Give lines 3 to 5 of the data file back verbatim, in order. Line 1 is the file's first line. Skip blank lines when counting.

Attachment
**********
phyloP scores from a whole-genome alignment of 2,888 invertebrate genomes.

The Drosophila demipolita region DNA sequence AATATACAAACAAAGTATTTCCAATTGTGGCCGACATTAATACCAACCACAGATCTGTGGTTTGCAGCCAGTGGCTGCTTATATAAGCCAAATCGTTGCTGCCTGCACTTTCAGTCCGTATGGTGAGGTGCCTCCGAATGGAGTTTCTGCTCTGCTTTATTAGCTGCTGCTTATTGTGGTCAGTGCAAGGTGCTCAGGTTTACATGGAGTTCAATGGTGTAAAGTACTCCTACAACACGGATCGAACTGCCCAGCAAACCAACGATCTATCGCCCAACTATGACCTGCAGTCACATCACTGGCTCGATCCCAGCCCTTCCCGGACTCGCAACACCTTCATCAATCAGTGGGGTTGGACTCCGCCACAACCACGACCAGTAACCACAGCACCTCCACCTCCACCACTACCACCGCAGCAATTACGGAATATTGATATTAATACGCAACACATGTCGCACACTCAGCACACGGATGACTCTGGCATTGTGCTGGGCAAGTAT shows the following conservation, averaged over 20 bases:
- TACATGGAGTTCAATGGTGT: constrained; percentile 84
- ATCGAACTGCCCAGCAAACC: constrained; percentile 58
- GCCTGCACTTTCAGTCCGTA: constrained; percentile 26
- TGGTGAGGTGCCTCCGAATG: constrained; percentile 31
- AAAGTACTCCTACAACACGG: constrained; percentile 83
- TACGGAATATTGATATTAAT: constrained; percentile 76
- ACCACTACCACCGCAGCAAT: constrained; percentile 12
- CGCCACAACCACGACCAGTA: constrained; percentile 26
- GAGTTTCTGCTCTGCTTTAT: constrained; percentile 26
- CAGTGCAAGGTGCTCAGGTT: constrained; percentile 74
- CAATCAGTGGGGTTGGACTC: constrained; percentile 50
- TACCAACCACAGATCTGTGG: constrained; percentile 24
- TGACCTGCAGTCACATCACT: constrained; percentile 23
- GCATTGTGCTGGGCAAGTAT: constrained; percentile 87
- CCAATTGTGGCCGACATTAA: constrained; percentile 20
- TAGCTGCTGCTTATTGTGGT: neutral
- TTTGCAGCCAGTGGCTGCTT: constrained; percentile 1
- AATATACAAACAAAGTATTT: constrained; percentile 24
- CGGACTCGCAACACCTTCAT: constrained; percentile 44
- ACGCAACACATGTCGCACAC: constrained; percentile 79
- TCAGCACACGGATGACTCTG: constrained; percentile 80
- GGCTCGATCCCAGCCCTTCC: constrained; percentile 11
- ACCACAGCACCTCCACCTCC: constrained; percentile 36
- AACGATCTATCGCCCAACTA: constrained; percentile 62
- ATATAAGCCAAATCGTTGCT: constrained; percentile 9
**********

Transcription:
- TACATGGAGTTCAATGGTGT: constrained; percentile 84
- ATCGAACTGCCCAGCAAACC: constrained; percentile 58
- GCCTGCACTTTCAGTCCGTA: constrained; percentile 26